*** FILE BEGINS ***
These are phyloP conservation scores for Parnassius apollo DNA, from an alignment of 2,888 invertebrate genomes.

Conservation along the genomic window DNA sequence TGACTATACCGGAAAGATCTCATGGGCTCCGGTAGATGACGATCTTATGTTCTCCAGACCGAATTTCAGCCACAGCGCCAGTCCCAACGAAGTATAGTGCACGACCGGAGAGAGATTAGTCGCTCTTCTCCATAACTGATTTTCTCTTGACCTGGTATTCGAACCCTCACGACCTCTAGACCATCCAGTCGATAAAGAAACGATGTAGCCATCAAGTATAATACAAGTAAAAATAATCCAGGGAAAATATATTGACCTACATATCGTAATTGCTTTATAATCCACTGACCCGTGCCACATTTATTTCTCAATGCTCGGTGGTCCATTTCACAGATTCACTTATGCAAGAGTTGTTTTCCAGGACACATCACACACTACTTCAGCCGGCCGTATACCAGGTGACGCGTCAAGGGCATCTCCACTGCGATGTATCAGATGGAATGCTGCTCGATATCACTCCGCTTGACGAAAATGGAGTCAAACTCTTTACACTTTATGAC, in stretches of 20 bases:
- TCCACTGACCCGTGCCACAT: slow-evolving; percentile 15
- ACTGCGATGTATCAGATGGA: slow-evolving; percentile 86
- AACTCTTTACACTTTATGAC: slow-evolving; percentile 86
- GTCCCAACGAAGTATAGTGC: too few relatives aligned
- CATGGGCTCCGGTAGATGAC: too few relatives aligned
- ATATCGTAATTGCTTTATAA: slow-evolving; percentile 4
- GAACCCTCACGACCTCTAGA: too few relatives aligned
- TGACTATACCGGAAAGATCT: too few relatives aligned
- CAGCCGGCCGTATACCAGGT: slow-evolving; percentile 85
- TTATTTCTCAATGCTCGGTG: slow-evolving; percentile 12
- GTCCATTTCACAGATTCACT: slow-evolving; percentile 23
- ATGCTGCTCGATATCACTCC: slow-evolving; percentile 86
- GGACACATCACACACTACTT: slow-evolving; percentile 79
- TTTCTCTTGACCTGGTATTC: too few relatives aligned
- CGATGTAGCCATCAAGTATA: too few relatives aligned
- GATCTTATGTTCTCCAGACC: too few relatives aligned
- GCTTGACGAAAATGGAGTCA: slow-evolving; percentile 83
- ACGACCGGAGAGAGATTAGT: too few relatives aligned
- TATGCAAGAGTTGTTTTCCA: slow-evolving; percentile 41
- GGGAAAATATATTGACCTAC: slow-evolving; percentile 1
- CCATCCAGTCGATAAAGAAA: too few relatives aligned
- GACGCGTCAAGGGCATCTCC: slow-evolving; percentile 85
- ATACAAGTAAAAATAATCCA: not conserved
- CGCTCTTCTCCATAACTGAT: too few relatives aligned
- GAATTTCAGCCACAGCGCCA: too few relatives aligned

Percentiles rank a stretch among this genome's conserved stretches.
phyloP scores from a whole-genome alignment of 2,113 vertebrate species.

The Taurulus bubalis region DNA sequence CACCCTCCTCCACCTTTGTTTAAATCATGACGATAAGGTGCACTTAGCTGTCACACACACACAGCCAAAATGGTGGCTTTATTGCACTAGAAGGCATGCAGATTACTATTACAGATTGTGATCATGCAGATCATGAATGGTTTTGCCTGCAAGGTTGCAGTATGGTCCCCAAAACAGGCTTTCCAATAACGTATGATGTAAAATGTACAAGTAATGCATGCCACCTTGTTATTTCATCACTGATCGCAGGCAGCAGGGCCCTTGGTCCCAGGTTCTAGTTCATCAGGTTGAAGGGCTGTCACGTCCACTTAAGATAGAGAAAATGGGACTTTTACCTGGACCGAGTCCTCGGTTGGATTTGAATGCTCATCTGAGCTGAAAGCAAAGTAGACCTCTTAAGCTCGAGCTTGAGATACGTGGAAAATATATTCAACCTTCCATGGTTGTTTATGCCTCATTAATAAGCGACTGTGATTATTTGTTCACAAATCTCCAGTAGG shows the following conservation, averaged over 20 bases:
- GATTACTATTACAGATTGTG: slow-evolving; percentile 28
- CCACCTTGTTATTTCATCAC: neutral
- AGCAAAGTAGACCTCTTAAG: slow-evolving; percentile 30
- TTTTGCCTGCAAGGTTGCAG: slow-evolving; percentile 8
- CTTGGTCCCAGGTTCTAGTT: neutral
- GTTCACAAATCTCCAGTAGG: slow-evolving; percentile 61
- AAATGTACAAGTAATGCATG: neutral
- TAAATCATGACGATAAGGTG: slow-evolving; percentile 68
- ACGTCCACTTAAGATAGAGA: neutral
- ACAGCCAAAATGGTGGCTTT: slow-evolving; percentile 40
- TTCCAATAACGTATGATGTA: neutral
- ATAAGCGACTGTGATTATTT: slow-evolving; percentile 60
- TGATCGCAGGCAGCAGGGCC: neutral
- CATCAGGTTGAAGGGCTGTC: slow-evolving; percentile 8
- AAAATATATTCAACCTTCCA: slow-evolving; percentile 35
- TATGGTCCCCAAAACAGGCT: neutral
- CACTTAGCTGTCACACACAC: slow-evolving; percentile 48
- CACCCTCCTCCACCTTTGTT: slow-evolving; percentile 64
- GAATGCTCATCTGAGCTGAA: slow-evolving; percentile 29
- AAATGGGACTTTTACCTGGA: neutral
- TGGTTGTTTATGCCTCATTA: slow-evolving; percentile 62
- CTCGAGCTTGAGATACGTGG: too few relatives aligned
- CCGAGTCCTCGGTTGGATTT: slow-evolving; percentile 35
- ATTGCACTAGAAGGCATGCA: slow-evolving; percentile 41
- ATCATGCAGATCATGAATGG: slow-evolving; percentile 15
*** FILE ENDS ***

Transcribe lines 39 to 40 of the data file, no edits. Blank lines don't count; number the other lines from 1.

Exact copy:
- ACGTCCACTTAAGATAGAGA: neutral
- ACAGCCAAAATGGTGGCTTT: slow-evolving; percentile 40